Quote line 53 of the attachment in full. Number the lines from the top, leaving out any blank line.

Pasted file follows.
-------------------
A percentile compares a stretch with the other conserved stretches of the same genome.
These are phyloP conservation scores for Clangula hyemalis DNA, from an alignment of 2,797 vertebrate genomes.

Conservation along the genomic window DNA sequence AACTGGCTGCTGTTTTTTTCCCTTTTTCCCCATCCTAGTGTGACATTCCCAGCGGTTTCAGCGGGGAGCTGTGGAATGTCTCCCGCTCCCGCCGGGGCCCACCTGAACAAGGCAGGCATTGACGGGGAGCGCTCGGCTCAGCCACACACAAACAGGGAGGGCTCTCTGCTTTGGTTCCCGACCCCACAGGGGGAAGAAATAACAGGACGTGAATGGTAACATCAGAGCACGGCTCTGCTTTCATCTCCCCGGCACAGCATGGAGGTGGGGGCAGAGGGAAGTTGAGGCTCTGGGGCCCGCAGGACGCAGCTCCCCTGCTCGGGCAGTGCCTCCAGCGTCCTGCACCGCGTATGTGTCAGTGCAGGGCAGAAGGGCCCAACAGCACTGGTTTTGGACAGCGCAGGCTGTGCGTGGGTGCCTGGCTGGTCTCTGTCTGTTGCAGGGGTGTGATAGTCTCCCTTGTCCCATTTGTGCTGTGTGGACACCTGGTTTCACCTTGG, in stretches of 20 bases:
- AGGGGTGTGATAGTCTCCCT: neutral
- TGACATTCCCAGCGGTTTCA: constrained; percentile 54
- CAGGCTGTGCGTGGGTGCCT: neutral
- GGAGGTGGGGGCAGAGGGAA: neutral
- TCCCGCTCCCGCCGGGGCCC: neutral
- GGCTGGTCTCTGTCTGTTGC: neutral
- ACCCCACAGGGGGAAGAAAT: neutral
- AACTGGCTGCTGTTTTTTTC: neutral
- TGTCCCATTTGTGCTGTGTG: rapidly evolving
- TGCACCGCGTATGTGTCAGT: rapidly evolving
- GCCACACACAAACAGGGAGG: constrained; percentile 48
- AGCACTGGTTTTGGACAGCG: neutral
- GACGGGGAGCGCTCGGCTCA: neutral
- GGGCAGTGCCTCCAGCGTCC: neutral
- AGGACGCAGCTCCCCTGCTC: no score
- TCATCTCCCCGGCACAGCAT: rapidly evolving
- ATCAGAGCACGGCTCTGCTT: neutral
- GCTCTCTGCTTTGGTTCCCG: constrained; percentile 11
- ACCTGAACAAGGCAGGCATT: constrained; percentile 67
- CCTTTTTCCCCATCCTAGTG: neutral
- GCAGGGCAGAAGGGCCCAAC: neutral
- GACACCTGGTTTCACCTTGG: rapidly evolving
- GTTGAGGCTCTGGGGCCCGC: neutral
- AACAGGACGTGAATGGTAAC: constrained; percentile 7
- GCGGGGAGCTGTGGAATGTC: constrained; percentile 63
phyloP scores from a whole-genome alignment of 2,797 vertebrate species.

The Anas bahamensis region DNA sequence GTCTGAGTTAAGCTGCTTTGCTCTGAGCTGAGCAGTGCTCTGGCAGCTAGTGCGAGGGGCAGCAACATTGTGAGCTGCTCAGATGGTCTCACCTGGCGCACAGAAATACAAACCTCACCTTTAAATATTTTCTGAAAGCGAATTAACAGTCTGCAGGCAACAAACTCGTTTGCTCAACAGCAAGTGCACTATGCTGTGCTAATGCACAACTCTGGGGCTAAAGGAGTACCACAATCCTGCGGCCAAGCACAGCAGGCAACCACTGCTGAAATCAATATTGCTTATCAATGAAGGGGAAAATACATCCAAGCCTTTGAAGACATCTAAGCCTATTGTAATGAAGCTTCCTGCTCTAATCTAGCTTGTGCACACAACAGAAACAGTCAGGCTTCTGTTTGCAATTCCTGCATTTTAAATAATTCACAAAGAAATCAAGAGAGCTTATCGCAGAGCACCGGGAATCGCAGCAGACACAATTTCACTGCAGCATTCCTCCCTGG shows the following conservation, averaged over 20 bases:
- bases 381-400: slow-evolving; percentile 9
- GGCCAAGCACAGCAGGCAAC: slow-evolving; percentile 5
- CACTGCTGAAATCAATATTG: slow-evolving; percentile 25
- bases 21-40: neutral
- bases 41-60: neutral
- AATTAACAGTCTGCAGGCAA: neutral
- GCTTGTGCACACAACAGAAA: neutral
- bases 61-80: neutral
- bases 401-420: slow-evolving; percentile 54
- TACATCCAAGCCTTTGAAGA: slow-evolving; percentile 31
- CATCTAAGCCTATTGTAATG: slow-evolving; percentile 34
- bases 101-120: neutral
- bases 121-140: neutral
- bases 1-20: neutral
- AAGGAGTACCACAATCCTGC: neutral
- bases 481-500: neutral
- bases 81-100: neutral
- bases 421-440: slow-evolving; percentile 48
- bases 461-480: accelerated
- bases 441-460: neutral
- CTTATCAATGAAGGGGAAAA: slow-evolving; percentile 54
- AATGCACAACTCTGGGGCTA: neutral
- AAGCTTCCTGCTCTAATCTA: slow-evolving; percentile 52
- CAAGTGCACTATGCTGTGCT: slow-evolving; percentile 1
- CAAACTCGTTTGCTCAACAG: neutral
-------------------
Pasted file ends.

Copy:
- AAGCTTCCTGCTCTAATCTA: slow-evolving; percentile 52